I am constantly asked, and I may as well answer the question here once for all, what is the use of travelling to one who cannot see? I answer, Does every traveller see all that he describes?--and is not every traveller obliged to depend upon others for a great proportion of the information he collects? Even Humboldt himself was not exempt from this necessity.
The picturesque in nature, it is true, is shut out from me, and works of art are to me mere outlines of beauty, accessible only to one sense; but perhaps this very circumstance affords a stronger zest to curiosity, which is thus impelled to a more close and searching examination of details than would be considered necessary to a traveller who might satisfy himself by the superficial view, and rest content with the first impressions conveyed through the eye. Deprived of that organ of information, I am compelled to adopt a more rigid and less suspicious course of inquiry, and to investigate analytically, by a train of patient examination, suggestions, and deductions, which other travellers dismiss at first sight; so that, freed from the hazard of being misled by appearances, I am the less likely to adopt hasty and erroneous conclusions. I believe that, notwithstanding my want of vision, I do not fail to visit as many interesting points in the course of my travels as the majority of my contemporaries: and by having things described to me _on the spot_, I think it is possible for me to form as correct a judgment as my own sight would enable me to do: and to confirm my accuracy, I could bring many living witnesses to bear testimony to my endless inquiries, and insatiable thirst for collecting information. Indeed this is the secret of the delight I derive from travelling, affording me as it does a constant source of mental occupation, and stimulating me so powerfully to physical exertion, that I can bear a greater degree of bodily fatigue, than any one could suppose my frame to be capable of supporting.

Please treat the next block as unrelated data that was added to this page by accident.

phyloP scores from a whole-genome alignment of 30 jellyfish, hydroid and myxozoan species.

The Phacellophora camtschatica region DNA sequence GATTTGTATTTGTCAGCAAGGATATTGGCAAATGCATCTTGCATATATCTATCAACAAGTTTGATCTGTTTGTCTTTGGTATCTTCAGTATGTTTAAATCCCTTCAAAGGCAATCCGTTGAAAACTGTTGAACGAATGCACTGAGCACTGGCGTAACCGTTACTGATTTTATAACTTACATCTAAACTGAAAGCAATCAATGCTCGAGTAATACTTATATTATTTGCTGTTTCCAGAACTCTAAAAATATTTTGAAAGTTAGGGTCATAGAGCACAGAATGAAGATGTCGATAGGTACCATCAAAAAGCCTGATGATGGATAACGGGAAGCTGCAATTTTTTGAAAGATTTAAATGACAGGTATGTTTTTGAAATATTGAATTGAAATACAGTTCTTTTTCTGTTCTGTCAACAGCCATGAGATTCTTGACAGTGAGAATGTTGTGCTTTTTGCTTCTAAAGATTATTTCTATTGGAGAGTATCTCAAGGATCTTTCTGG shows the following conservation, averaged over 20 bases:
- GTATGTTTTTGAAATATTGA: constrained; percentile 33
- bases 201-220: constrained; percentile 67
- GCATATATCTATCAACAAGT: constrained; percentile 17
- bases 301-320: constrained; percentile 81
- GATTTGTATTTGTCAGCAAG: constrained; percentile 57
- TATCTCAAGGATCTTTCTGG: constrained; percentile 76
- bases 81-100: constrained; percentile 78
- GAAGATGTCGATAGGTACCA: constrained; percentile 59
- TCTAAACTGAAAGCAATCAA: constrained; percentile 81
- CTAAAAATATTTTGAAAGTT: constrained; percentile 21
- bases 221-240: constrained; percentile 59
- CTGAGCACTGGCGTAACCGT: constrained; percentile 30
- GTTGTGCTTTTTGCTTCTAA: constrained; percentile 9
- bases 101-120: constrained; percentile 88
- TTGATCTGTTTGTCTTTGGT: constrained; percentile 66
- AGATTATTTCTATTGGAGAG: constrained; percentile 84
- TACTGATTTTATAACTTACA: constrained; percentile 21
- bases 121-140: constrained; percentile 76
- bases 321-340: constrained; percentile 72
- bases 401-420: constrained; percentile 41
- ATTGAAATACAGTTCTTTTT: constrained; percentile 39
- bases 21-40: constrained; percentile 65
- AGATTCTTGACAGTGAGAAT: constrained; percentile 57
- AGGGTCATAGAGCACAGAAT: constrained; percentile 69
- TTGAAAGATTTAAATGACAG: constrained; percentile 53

I am frequently asked how I take my notes. It is simply thus: I keep a sort of rough diary, which I fill up from time to time as opportunities offer, but not from day to day, for I am frequently many days in arrear, sometimes, indeed, a fortnight together: but I always vividly remember the daily occurrences which I wish to retain, so that it is not possible that any circumstances can escape my attention. I also collect distinct notes on various subjects, as well as particular descriptions of interesting objects, and when I cannot meet with a friend to act as my amanuensis, I have still a resource in my own writing apparatus, of which, however, I but seldom avail myself, as the process is much more tedious to me than that of dictation. But these are merely rough notes of the heads of subjects, which I reserve to expatiate upon at leisure on my return to old England.
The invention of the apparatus to which I allude is invaluable to those who are afflicted with blindness. It opens not only an agreeable source of amusement and occupation in the hours of loneliness and retirement, but it affords a means of communicating our secret thoughts to a friend, without the interposition of a third party; so that the intercourse and confidence of private correspondence, excluded by a natural calamity, are thus preserved to us by an artificial substitute. By the aid of this process, too, we may desire our correspondent to reply to our inquiries in a way which would be quite unintelligible to those to whom the perusal of the answer might be submitted. This apparatus, which is called the "Nocto via Polygraph," by Mr. Wedgwood, the inventor, is not only useful to the blind, but is equally capable of being rendered available to all persons suffering under diseases of the eyes; for, although it does not assist you to commit your thoughts to paper with the same facility that is attained by the use of pen and ink, it enables you to write very clearly and legibly, while you have the satisfaction of knowing that you are spared all risk of hurting your sight. It is but an act of justice to refer such of my readers as may feel any curiosity on this subject, to Mr. Wedgwood, for full particulars respecting his various inventions for the use of the blind.
Having given these personal explanations--rendered necessary by the peculiarity of my situation, and the very general curiosity which appears to exist on the subject, if I may judge by the frequency of the interrogatories that are put to me--will now conclude my preliminary observations.
James Holman 1834
Found in project gutenberg